As a proud Asian American, I am tired of reading article after article of Asians being portrayed as fearful victims or terrified bystanders to increasingly violent attacks of hate and xenophobia. Yes the attacks are chilling and appalling. But we are not just fearful or terrified. We are proud. We are strong. Despite our diverse ethnicities and histories, we each come from a powerful lineage of people who have survived brutal wars, famines, generations of pain and suffering. We know what it’s like to overcome, to work so damn hard on behalf of a dream – the dream of freedom, prosperity and a better life for our children. We have worked so hard and achieved so much.
Just this past February, our community celebrated new heights of representation as the South-Korean movie “Parasite” won multiple Academy Awards – including the venerable Best Picture award. America also had a viable Asian American presidential candidate in Andrew Yang. How far we have fallen from those heights…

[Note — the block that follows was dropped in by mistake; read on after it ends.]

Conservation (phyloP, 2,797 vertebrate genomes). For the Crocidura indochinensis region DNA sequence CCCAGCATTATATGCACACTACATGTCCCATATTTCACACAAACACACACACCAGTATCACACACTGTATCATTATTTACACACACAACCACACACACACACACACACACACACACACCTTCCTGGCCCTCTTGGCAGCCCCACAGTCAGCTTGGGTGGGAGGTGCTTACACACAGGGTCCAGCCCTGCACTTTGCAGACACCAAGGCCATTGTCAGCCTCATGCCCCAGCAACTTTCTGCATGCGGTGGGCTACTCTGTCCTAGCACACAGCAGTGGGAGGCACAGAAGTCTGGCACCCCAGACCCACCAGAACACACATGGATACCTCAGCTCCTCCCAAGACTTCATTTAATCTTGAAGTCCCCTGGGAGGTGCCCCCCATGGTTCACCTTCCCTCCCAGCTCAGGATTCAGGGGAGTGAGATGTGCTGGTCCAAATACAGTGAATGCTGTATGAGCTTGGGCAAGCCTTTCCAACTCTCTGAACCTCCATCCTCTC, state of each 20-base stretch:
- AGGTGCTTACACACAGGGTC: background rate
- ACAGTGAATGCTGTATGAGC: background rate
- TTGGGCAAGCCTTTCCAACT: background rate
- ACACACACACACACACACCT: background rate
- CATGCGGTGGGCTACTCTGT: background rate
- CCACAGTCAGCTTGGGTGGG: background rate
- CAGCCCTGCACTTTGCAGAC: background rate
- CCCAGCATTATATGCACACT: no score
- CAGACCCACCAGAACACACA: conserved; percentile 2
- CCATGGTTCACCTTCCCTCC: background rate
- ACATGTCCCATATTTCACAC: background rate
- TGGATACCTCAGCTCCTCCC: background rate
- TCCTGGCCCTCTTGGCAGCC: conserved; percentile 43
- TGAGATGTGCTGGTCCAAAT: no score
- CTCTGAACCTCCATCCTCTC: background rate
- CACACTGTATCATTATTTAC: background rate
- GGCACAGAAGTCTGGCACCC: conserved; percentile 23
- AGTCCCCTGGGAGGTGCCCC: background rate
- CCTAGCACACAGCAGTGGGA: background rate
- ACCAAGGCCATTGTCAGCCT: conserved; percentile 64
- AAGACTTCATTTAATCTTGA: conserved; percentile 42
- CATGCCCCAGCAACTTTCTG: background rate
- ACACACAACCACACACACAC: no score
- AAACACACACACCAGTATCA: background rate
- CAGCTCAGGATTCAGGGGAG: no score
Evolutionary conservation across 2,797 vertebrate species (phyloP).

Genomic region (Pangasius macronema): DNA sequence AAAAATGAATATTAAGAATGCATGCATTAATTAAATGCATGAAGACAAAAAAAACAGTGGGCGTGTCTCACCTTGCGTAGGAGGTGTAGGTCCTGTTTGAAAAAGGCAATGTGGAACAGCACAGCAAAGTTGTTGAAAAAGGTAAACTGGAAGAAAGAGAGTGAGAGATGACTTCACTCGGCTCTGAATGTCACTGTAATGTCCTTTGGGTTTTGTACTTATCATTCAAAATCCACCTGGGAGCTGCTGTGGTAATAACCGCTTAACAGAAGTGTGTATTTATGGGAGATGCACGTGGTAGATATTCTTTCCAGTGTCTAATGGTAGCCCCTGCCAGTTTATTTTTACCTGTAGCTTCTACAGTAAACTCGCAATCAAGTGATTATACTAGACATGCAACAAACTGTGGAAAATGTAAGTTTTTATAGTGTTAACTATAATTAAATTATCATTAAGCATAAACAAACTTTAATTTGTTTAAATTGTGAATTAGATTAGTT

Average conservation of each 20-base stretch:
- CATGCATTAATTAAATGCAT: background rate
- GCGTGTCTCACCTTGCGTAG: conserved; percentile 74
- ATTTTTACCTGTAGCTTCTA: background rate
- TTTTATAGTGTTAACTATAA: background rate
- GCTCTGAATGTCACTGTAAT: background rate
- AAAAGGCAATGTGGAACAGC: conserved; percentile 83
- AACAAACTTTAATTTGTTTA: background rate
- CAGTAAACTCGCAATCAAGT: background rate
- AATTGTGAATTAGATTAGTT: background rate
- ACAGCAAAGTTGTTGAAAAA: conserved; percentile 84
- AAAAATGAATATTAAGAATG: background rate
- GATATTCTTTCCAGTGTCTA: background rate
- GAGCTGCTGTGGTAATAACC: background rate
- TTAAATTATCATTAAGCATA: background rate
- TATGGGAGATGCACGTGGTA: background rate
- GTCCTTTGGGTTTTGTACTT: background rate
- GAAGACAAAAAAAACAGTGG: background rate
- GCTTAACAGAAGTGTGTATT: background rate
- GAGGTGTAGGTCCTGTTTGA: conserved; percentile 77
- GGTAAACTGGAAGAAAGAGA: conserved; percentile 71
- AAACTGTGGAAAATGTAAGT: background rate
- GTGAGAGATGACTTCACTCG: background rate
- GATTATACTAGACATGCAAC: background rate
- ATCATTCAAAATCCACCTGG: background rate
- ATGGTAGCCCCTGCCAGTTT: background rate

Within a month, Asians have been attacked around the globe, seen by xenophobes as the primary carriers and cause behind COVID-19 – the global pandemic that has been sweeping the world. I don’t need to go into the detestable details of eerily similar incidents of Asians being spat on, physically and verbally attacked. The growing number of reprehensible attacks have taken place all around the world – from New York to San Francisco, from London to Paris, from Toronto to Sydney. In the United States, the rise of hate crimes has become so concerning that the Attorney General of New York has launched a hotline specifically for hate crimes against Asian Americans.
So where is the outrage, the vitriol, the demands for accountability against the Federal government and policymakers who have brought us to this point of utter failure in a time of true crisis? Where is the ironic acknowledgement that, despite all of the racism and xenophobia, so many of America’s frontline healthcare workers are Asian American?
Asian Americans are the fastest growing population in the United States. And the global Asian community prides itself on having some of the most successful entrepreneurs, some of the most talented entertainers, and truly some of the wealthiest and most influential individuals in our world today. The Oscar victory of “Parasite” coupled with the growing number of rising Asian American stars and influencers may have made us, even for just a fleeting moment, forget the ugly history of concentration camps and “yellow peril” in the United States. Perhaps some of us felt like we had finally “arrived” and were no longer seen as a “perpetual foreigner” or “model minority”.